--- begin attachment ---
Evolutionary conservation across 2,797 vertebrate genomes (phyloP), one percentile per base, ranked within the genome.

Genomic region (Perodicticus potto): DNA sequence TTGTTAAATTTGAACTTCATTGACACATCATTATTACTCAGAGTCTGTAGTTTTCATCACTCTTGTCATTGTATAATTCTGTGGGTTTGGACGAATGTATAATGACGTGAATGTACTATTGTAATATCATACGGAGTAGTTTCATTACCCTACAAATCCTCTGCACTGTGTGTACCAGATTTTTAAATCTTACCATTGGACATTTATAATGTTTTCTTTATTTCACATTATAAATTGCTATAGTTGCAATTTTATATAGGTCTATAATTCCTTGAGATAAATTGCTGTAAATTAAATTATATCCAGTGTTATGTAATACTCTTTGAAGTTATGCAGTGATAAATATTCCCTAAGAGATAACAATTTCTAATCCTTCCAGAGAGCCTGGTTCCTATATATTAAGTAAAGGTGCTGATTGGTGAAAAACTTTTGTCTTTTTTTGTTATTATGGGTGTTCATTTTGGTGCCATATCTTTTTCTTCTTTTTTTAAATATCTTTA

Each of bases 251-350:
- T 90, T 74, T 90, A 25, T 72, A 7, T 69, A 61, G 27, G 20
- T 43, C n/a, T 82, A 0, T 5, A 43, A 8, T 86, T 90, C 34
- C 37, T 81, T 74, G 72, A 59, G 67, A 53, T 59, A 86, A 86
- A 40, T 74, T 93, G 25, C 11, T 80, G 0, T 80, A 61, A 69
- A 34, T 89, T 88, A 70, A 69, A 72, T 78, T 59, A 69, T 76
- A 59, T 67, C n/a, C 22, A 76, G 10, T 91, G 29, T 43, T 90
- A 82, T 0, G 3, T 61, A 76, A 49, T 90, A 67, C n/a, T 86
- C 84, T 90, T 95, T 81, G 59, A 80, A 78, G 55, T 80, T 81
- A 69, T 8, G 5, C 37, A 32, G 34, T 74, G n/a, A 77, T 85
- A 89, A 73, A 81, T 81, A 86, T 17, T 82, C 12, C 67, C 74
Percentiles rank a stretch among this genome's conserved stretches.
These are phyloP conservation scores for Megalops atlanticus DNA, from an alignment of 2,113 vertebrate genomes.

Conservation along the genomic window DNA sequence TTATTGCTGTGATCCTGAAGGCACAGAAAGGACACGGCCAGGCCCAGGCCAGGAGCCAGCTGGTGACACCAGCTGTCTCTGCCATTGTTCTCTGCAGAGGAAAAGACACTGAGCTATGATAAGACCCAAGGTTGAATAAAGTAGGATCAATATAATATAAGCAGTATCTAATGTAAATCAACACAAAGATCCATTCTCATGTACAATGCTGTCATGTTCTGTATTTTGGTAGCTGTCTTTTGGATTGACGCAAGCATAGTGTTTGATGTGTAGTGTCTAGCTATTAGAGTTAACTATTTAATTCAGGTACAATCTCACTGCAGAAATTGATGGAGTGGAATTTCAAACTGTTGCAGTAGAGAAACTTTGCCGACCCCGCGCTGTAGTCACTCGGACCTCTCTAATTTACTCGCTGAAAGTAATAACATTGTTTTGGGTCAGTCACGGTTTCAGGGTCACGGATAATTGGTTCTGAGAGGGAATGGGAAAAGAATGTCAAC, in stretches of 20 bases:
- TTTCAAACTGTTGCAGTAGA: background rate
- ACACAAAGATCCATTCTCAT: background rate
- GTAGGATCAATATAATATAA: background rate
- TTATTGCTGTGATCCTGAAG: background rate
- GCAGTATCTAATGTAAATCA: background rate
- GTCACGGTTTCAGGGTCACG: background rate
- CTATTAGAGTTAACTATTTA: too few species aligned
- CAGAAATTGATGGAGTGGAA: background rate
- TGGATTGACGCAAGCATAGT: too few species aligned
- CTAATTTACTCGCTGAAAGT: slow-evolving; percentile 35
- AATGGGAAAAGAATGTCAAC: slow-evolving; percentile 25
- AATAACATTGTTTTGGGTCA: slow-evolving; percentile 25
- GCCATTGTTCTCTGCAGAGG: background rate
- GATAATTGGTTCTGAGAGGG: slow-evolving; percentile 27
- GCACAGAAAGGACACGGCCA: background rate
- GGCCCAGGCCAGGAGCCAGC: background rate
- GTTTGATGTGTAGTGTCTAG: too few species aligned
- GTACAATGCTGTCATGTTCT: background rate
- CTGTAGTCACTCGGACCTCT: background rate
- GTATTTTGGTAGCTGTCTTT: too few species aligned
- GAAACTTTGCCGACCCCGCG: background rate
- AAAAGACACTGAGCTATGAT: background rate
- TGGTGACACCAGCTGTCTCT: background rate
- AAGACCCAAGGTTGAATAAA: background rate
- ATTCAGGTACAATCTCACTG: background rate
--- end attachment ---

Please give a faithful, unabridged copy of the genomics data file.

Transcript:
Evolutionary conservation across 2,797 vertebrate genomes (phyloP), one percentile per base, ranked within the genome.

Genomic region (Perodicticus potto): DNA sequence TTGTTAAATTTGAACTTCATTGACACATCATTATTACTCAGAGTCTGTAGTTTTCATCACTCTTGTCATTGTATAATTCTGTGGGTTTGGACGAATGTATAATGACGTGAATGTACTATTGTAATATCATACGGAGTAGTTTCATTACCCTACAAATCCTCTGCACTGTGTGTACCAGATTTTTAAATCTTACCATTGGACATTTATAATGTTTTCTTTATTTCACATTATAAATTGCTATAGTTGCAATTTTATATAGGTCTATAATTCCTTGAGATAAATTGCTGTAAATTAAATTATATCCAGTGTTATGTAATACTCTTTGAAGTTATGCAGTGATAAATATTCCCTAAGAGATAACAATTTCTAATCCTTCCAGAGAGCCTGGTTCCTATATATTAAGTAAAGGTGCTGATTGGTGAAAAACTTTTGTCTTTTTTTGTTATTATGGGTGTTCATTTTGGTGCCATATCTTTTTCTTCTTTTTTTAAATATCTTTA

Each of bases 251-350:
- T 90, T 74, T 90, A 25, T 72, A 7, T 69, A 61, G 27, G 20
- T 43, C n/a, T 82, A 0, T 5, A 43, A 8, T 86, T 90, C 34
- C 37, T 81, T 74, G 72, A 59, G 67, A 53, T 59, A 86, A 86
- A 40, T 74, T 93, G 25, C 11, T 80, G 0, T 80, A 61, A 69
- A 34, T 89, T 88, A 70, A 69, A 72, T 78, T 59, A 69, T 76
- A 59, T 67, C n/a, C 22, A 76, G 10, T 91, G 29, T 43, T 90
- A 82, T 0, G 3, T 61, A 76, A 49, T 90, A 67, C n/a, T 86
- C 84, T 90, T 95, T 81, G 59, A 80, A 78, G 55, T 80, T 81
- A 69, T 8, G 5, C 37, A 32, G 34, T 74, G n/a, A 77, T 85
- A 89, A 73, A 81, T 81, A 86, T 17, T 82, C 12, C 67, C 74
Percentiles rank a stretch among this genome's conserved stretches.
These are phyloP conservation scores for Megalops atlanticus DNA, from an alignment of 2,113 vertebrate genomes.

Conservation along the genomic window DNA sequence TTATTGCTGTGATCCTGAAGGCACAGAAAGGACACGGCCAGGCCCAGGCCAGGAGCCAGCTGGTGACACCAGCTGTCTCTGCCATTGTTCTCTGCAGAGGAAAAGACACTGAGCTATGATAAGACCCAAGGTTGAATAAAGTAGGATCAATATAATATAAGCAGTATCTAATGTAAATCAACACAAAGATCCATTCTCATGTACAATGCTGTCATGTTCTGTATTTTGGTAGCTGTCTTTTGGATTGACGCAAGCATAGTGTTTGATGTGTAGTGTCTAGCTATTAGAGTTAACTATTTAATTCAGGTACAATCTCACTGCAGAAATTGATGGAGTGGAATTTCAAACTGTTGCAGTAGAGAAACTTTGCCGACCCCGCGCTGTAGTCACTCGGACCTCTCTAATTTACTCGCTGAAAGTAATAACATTGTTTTGGGTCAGTCACGGTTTCAGGGTCACGGATAATTGGTTCTGAGAGGGAATGGGAAAAGAATGTCAAC, in stretches of 20 bases:
- TTTCAAACTGTTGCAGTAGA: background rate
- ACACAAAGATCCATTCTCAT: background rate
- GTAGGATCAATATAATATAA: background rate
- TTATTGCTGTGATCCTGAAG: background rate
- GCAGTATCTAATGTAAATCA: background rate
- GTCACGGTTTCAGGGTCACG: background rate
- CTATTAGAGTTAACTATTTA: too few species aligned
- CAGAAATTGATGGAGTGGAA: background rate
- TGGATTGACGCAAGCATAGT: too few species aligned
- CTAATTTACTCGCTGAAAGT: slow-evolving; percentile 35
- AATGGGAAAAGAATGTCAAC: slow-evolving; percentile 25
- AATAACATTGTTTTGGGTCA: slow-evolving; percentile 25
- GCCATTGTTCTCTGCAGAGG: background rate
- GATAATTGGTTCTGAGAGGG: slow-evolving; percentile 27
- GCACAGAAAGGACACGGCCA: background rate
- GGCCCAGGCCAGGAGCCAGC: background rate
- GTTTGATGTGTAGTGTCTAG: too few species aligned
- GTACAATGCTGTCATGTTCT: background rate
- CTGTAGTCACTCGGACCTCT: background rate
- GTATTTTGGTAGCTGTCTTT: too few species aligned
- GAAACTTTGCCGACCCCGCG: background rate
- AAAAGACACTGAGCTATGAT: background rate
- TGGTGACACCAGCTGTCTCT: background rate
- AAGACCCAAGGTTGAATAAA: background rate
- ATTCAGGTACAATCTCACTG: background rate